As Home Secretary, Straw prevented the extradition of former Chilean dictator Augusto Pinochet from Britain to Spain to face 'crimes against humanity' charges. Instead, he allowed the instigator of Chile's 1973 'Caravan of Death' to return home on health grounds.

Milosevic is threatening to spill the beans at his trial on the secret deals between the West and himself to halt the civil war in Bosnia and which kept him in power. According to The Sunday Telegraph his lawyers will implicate the former foreign secretaries Douglas (now Lord) Hurd, Lord Carrington and Lord Owen.

Tory foreign secretary Douglas Hurd, who went on to become deputy chairman of NatWest Markets, acted to secure a deal with Milosevic to privatise Serbia's telecoms service.

With US money and 'advisers' the Bosnian Moslem army drove out Serbs from Krajina, committing many war crimes. Richard Holbrooke the US diplomat then brokered the Dayton Accord with Milosevic to end the fighting in Bosnia.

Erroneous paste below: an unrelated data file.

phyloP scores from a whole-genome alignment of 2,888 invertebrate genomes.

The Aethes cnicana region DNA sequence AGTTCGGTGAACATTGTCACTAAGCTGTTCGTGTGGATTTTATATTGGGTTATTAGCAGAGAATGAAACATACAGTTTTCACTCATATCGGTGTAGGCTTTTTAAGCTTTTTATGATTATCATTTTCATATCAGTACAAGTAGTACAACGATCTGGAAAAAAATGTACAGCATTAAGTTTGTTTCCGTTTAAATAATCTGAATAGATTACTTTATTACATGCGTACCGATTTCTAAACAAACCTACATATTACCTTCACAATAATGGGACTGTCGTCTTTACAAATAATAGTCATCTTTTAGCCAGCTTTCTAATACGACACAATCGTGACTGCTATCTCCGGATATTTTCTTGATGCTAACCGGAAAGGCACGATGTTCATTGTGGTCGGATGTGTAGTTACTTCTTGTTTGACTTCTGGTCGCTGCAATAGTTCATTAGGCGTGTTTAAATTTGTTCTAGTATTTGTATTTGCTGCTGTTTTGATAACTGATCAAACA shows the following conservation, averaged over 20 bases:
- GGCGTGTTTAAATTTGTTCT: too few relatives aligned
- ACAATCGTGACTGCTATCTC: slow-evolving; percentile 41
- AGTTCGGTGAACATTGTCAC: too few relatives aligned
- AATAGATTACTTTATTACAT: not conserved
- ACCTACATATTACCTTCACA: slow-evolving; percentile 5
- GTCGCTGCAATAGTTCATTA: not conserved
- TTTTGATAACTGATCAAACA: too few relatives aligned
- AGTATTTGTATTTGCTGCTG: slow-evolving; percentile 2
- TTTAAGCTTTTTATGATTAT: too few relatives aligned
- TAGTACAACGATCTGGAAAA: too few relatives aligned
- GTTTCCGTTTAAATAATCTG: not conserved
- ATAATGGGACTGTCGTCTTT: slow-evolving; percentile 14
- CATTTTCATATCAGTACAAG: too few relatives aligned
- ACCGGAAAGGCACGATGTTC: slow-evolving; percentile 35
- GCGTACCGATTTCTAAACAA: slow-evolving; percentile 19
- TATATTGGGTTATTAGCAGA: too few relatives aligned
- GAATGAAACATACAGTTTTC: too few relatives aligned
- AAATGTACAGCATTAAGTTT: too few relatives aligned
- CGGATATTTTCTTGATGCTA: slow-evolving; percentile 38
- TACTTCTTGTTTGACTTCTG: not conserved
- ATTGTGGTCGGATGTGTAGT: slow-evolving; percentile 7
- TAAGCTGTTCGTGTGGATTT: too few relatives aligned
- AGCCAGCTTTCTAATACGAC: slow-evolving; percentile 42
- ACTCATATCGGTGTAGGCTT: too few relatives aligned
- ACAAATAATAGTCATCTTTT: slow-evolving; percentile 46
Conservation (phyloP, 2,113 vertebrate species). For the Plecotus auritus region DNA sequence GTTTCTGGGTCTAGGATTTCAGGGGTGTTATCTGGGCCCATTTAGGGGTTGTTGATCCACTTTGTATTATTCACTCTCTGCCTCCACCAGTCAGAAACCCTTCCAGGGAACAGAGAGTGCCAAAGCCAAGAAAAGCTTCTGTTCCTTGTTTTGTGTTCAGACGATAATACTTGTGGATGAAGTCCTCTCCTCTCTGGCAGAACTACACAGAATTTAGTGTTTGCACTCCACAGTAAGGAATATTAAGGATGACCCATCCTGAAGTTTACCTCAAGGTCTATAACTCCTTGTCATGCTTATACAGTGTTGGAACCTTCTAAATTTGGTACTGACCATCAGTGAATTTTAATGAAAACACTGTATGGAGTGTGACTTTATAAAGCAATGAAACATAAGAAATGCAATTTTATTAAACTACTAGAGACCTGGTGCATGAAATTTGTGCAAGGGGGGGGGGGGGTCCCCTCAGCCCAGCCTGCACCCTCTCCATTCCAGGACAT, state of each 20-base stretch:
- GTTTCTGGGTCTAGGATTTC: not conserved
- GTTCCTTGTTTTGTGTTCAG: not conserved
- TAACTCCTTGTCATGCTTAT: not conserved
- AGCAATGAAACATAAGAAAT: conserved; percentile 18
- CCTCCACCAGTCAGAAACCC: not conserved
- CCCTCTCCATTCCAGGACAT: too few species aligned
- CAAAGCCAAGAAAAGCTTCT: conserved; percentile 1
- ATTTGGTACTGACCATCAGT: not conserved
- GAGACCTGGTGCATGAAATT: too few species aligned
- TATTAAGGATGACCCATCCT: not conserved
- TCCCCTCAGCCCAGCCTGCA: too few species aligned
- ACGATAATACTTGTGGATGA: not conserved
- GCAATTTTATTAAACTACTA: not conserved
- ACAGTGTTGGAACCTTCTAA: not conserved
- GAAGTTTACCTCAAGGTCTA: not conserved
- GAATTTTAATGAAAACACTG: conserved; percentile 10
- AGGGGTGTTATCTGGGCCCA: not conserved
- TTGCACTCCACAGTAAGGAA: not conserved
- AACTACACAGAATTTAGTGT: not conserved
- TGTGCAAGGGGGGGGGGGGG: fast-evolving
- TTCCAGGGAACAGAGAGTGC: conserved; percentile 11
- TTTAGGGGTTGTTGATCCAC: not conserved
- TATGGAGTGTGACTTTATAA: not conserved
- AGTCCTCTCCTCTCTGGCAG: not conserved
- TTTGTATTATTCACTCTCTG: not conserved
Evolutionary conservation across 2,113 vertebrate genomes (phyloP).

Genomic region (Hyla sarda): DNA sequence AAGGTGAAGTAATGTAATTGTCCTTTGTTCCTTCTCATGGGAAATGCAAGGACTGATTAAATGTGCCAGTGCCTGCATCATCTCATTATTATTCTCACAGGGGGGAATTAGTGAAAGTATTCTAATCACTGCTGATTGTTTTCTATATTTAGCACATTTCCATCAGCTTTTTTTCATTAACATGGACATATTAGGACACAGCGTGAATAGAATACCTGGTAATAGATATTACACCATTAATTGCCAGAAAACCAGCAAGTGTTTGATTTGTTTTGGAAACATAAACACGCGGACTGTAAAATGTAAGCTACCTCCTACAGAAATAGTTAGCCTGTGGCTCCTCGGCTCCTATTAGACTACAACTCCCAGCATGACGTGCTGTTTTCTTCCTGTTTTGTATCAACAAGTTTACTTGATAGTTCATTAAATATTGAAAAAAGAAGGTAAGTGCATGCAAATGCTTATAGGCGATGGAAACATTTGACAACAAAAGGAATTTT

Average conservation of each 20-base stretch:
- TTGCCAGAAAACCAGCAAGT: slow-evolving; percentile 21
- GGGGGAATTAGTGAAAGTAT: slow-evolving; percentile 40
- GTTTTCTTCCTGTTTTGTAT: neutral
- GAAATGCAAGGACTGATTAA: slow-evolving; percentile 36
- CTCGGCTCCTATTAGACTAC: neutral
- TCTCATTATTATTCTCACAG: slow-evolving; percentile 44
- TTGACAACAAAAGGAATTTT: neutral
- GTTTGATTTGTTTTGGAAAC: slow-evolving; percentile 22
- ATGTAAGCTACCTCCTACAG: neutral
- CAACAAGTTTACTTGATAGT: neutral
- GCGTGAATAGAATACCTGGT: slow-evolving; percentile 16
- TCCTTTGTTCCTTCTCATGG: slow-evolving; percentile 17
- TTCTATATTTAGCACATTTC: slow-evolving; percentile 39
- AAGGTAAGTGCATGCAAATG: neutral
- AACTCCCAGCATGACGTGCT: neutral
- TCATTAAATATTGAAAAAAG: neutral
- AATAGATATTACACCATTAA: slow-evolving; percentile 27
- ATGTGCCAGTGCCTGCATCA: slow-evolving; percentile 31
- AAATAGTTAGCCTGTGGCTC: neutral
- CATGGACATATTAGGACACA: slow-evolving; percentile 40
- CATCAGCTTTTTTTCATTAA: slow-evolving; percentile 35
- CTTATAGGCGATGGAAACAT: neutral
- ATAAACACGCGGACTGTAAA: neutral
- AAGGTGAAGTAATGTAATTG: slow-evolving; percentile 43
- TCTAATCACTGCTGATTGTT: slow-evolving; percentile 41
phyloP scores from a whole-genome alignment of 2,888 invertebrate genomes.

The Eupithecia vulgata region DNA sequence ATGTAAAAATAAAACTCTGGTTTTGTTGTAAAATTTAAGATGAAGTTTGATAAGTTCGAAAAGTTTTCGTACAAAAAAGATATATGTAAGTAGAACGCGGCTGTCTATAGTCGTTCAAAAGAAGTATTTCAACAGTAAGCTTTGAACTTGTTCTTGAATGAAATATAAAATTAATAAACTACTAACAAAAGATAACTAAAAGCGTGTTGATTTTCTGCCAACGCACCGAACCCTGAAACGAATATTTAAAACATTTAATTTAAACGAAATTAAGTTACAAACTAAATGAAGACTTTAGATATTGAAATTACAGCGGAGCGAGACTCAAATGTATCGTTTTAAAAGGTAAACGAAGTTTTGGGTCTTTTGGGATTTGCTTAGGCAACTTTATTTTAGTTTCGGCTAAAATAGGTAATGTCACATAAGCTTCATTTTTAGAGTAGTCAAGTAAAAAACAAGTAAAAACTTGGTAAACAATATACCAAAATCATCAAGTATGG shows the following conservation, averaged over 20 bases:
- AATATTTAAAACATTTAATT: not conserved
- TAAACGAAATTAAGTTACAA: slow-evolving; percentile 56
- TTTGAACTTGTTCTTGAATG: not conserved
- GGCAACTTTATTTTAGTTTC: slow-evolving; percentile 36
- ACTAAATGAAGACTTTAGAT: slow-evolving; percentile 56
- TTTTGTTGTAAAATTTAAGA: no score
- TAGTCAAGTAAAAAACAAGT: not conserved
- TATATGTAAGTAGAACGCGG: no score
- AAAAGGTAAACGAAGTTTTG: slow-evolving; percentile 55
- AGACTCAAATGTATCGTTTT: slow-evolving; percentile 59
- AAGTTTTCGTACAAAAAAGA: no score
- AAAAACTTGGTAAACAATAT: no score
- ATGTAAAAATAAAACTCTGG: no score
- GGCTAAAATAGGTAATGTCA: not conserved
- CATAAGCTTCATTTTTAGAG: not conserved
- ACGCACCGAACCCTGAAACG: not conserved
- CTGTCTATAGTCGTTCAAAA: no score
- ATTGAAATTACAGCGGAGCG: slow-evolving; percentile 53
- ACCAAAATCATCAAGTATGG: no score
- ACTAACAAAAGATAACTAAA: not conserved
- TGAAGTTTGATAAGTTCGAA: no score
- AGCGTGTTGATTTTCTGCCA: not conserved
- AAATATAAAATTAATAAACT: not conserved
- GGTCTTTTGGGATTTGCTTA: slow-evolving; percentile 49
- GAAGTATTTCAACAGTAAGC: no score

During the 1990s French governments also continued behind the scenes negotiations with Milosevic.

Workers in Serbia and the West should demand the publication of all the secret deals and treaties for which the people of the Balkans paid for dearly.

Workers' solution

THE SERBIAN working class demonstrated its potential power to change society in its own interests last October when it overthrew Milosevic after five days of strikes and demonstrations.

To escape the current crisis it once again should apply this power to sweep aside the 'market reformers' of Kostunica and Djindjic. The working class urgently needs to build a mass party armed with a socialist programme.

Such a movement, raising the task of overthrowing capitalism, could sweep aside the profiteers and nationalists and unite the whole of the Balkans working class and rebuild the shattered economies.

A democratic socialist society would provide the material basis to peaceably resolve the outstanding national antagonisms throughout the region.